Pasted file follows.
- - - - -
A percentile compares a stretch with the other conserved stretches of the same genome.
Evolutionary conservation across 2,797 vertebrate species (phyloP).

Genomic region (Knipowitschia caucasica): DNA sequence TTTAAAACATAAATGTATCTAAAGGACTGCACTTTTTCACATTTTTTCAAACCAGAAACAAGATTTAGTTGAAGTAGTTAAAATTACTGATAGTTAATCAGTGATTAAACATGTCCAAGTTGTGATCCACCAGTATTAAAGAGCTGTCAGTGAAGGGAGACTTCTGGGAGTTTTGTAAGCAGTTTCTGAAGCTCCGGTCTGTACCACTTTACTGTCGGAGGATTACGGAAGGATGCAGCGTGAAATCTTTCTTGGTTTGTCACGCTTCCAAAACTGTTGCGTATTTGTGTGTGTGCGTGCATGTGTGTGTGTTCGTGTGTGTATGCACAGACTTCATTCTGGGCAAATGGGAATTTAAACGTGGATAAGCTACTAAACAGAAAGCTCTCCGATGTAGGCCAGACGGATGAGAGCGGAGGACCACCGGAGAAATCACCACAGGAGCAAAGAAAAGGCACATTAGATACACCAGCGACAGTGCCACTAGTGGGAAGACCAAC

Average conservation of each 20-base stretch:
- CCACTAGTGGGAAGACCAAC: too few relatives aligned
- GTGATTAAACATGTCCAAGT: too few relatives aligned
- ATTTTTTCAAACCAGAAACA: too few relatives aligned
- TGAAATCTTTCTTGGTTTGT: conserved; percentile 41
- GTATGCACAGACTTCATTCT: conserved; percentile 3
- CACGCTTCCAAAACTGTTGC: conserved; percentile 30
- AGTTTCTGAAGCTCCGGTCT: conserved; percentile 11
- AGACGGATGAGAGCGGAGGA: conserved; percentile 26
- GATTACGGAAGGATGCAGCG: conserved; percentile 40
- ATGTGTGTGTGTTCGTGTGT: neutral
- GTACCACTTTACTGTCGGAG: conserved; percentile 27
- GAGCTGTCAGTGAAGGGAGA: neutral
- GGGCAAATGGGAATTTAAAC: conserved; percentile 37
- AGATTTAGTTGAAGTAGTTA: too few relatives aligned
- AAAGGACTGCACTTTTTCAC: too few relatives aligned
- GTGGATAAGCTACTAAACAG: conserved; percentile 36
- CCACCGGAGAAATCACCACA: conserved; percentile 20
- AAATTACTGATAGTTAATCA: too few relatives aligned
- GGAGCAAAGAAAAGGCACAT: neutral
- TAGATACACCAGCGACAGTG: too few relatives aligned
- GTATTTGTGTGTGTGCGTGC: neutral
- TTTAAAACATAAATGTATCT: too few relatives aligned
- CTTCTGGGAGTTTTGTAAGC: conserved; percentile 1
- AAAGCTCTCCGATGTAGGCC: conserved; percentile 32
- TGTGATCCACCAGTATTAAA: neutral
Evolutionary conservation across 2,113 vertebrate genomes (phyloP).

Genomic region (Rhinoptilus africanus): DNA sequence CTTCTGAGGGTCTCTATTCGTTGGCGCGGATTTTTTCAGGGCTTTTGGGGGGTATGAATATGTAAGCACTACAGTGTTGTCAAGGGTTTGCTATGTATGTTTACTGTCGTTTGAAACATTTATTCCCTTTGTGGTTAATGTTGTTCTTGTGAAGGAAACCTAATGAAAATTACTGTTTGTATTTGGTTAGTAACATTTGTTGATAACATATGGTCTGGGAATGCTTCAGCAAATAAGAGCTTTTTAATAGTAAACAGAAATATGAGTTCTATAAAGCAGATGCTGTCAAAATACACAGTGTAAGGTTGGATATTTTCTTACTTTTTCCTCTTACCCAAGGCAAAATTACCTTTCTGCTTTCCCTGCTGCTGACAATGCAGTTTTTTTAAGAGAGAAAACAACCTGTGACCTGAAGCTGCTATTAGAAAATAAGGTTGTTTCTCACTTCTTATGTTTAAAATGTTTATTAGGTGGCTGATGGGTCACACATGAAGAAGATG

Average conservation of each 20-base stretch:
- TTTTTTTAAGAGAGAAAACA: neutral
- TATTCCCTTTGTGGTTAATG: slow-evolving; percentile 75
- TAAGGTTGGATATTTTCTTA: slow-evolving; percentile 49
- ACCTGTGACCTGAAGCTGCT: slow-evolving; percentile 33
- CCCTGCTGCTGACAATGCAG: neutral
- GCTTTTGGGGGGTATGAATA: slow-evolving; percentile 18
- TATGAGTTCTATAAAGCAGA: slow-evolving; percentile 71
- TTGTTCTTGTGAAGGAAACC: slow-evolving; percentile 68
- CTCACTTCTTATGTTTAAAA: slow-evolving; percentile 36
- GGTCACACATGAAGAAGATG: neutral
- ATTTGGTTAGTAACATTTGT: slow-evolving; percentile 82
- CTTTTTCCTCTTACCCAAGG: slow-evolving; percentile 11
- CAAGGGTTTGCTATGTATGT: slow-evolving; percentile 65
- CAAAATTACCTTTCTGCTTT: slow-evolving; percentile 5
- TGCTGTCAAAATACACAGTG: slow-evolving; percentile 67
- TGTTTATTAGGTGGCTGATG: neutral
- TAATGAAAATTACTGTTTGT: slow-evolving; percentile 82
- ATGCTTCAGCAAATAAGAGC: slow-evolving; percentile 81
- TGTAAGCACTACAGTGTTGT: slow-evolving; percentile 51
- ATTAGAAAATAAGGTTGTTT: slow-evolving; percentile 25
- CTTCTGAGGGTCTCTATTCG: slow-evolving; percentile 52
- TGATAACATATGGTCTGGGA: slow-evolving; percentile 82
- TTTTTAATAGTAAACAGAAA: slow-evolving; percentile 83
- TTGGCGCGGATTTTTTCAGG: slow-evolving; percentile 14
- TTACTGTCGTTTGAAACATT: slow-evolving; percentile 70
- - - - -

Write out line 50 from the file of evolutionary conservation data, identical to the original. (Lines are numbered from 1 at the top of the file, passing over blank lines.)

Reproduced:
- ATGCTTCAGCAAATAAGAGC: slow-evolving; percentile 81